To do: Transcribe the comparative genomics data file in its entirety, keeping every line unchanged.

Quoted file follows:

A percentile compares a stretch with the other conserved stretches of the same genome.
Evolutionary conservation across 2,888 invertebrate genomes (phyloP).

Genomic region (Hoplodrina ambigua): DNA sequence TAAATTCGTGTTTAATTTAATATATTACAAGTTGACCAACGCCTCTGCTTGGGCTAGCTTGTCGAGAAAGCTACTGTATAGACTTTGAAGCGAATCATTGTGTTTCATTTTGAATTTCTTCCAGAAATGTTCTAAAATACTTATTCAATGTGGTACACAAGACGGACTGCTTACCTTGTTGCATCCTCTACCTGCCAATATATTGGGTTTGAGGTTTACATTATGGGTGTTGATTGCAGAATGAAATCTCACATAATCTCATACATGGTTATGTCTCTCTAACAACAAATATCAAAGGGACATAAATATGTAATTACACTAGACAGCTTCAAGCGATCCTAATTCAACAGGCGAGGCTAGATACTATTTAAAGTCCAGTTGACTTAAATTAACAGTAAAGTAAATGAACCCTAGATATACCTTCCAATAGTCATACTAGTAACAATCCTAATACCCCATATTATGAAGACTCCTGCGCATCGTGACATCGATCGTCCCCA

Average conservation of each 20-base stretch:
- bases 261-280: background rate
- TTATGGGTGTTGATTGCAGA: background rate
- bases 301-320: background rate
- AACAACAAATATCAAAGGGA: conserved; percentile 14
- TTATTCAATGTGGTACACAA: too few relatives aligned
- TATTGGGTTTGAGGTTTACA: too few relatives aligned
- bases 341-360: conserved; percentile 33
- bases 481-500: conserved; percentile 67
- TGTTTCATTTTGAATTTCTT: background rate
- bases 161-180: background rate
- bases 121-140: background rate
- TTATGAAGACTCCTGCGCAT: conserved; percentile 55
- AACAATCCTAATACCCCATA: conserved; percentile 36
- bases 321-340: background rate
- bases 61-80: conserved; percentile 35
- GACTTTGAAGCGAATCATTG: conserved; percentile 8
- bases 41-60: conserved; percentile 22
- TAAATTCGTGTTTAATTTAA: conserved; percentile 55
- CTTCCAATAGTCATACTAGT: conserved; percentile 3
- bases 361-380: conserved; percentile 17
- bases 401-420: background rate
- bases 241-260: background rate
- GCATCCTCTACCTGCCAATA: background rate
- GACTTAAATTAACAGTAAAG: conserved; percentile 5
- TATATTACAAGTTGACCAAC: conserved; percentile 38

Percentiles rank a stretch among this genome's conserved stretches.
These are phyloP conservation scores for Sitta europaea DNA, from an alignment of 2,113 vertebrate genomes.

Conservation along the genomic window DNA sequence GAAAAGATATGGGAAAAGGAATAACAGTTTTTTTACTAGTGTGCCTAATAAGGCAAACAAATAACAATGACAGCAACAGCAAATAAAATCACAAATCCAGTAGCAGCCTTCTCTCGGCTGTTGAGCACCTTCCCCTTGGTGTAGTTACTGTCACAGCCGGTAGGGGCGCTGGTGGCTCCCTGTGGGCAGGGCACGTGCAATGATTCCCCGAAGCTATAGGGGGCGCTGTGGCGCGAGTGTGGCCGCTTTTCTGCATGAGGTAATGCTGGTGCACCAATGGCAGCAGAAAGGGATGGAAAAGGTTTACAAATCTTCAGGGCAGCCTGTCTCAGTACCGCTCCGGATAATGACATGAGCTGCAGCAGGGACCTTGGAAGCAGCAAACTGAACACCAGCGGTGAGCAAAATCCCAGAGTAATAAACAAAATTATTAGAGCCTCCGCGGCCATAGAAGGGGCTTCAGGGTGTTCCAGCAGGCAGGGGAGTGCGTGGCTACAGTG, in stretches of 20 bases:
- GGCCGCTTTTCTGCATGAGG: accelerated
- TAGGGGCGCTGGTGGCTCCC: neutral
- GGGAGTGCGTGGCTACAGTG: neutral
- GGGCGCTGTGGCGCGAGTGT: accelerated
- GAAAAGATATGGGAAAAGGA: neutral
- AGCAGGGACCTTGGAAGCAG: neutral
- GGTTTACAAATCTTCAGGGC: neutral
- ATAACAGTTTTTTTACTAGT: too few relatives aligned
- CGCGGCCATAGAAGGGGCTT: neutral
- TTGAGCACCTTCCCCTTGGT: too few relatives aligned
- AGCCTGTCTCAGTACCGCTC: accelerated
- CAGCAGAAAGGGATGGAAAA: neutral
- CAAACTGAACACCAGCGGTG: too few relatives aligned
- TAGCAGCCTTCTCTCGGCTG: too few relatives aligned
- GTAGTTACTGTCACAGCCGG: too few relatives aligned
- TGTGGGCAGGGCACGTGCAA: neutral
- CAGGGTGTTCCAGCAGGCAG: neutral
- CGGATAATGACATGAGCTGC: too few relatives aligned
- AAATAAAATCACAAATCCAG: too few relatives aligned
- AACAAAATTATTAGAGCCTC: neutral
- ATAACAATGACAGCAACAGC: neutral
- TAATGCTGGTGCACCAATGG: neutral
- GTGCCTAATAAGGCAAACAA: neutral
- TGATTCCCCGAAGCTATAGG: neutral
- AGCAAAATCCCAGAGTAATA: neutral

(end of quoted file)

A percentile compares a stretch with the other conserved stretches of the same genome.
Evolutionary conservation across 2,888 invertebrate genomes (phyloP).

Genomic region (Hoplodrina ambigua): DNA sequence TAAATTCGTGTTTAATTTAATATATTACAAGTTGACCAACGCCTCTGCTTGGGCTAGCTTGTCGAGAAAGCTACTGTATAGACTTTGAAGCGAATCATTGTGTTTCATTTTGAATTTCTTCCAGAAATGTTCTAAAATACTTATTCAATGTGGTACACAAGACGGACTGCTTACCTTGTTGCATCCTCTACCTGCCAATATATTGGGTTTGAGGTTTACATTATGGGTGTTGATTGCAGAATGAAATCTCACATAATCTCATACATGGTTATGTCTCTCTAACAACAAATATCAAAGGGACATAAATATGTAATTACACTAGACAGCTTCAAGCGATCCTAATTCAACAGGCGAGGCTAGATACTATTTAAAGTCCAGTTGACTTAAATTAACAGTAAAGTAAATGAACCCTAGATATACCTTCCAATAGTCATACTAGTAACAATCCTAATACCCCATATTATGAAGACTCCTGCGCATCGTGACATCGATCGTCCCCA

Average conservation of each 20-base stretch:
- bases 261-280: background rate
- TTATGGGTGTTGATTGCAGA: background rate
- bases 301-320: background rate
- AACAACAAATATCAAAGGGA: conserved; percentile 14
- TTATTCAATGTGGTACACAA: too few relatives aligned
- TATTGGGTTTGAGGTTTACA: too few relatives aligned
- bases 341-360: conserved; percentile 33
- bases 481-500: conserved; percentile 67
- TGTTTCATTTTGAATTTCTT: background rate
- bases 161-180: background rate
- bases 121-140: background rate
- TTATGAAGACTCCTGCGCAT: conserved; percentile 55
- AACAATCCTAATACCCCATA: conserved; percentile 36
- bases 321-340: background rate
- bases 61-80: conserved; percentile 35
- GACTTTGAAGCGAATCATTG: conserved; percentile 8
- bases 41-60: conserved; percentile 22
- TAAATTCGTGTTTAATTTAA: conserved; percentile 55
- CTTCCAATAGTCATACTAGT: conserved; percentile 3
- bases 361-380: conserved; percentile 17
- bases 401-420: background rate
- bases 241-260: background rate
- GCATCCTCTACCTGCCAATA: background rate
- GACTTAAATTAACAGTAAAG: conserved; percentile 5
- TATATTACAAGTTGACCAAC: conserved; percentile 38

Percentiles rank a stretch among this genome's conserved stretches.
These are phyloP conservation scores for Sitta europaea DNA, from an alignment of 2,113 vertebrate genomes.

Conservation along the genomic window DNA sequence GAAAAGATATGGGAAAAGGAATAACAGTTTTTTTACTAGTGTGCCTAATAAGGCAAACAAATAACAATGACAGCAACAGCAAATAAAATCACAAATCCAGTAGCAGCCTTCTCTCGGCTGTTGAGCACCTTCCCCTTGGTGTAGTTACTGTCACAGCCGGTAGGGGCGCTGGTGGCTCCCTGTGGGCAGGGCACGTGCAATGATTCCCCGAAGCTATAGGGGGCGCTGTGGCGCGAGTGTGGCCGCTTTTCTGCATGAGGTAATGCTGGTGCACCAATGGCAGCAGAAAGGGATGGAAAAGGTTTACAAATCTTCAGGGCAGCCTGTCTCAGTACCGCTCCGGATAATGACATGAGCTGCAGCAGGGACCTTGGAAGCAGCAAACTGAACACCAGCGGTGAGCAAAATCCCAGAGTAATAAACAAAATTATTAGAGCCTCCGCGGCCATAGAAGGGGCTTCAGGGTGTTCCAGCAGGCAGGGGAGTGCGTGGCTACAGTG, in stretches of 20 bases:
- GGCCGCTTTTCTGCATGAGG: accelerated
- TAGGGGCGCTGGTGGCTCCC: neutral
- GGGAGTGCGTGGCTACAGTG: neutral
- GGGCGCTGTGGCGCGAGTGT: accelerated
- GAAAAGATATGGGAAAAGGA: neutral
- AGCAGGGACCTTGGAAGCAG: neutral
- GGTTTACAAATCTTCAGGGC: neutral
- ATAACAGTTTTTTTACTAGT: too few relatives aligned
- CGCGGCCATAGAAGGGGCTT: neutral
- TTGAGCACCTTCCCCTTGGT: too few relatives aligned
- AGCCTGTCTCAGTACCGCTC: accelerated
- CAGCAGAAAGGGATGGAAAA: neutral
- CAAACTGAACACCAGCGGTG: too few relatives aligned
- TAGCAGCCTTCTCTCGGCTG: too few relatives aligned
- GTAGTTACTGTCACAGCCGG: too few relatives aligned
- TGTGGGCAGGGCACGTGCAA: neutral
- CAGGGTGTTCCAGCAGGCAG: neutral
- CGGATAATGACATGAGCTGC: too few relatives aligned
- AAATAAAATCACAAATCCAG: too few relatives aligned
- AACAAAATTATTAGAGCCTC: neutral
- ATAACAATGACAGCAACAGC: neutral
- TAATGCTGGTGCACCAATGG: neutral
- GTGCCTAATAAGGCAAACAA: neutral
- TGATTCCCCGAAGCTATAGG: neutral
- AGCAAAATCCCAGAGTAATA: neutral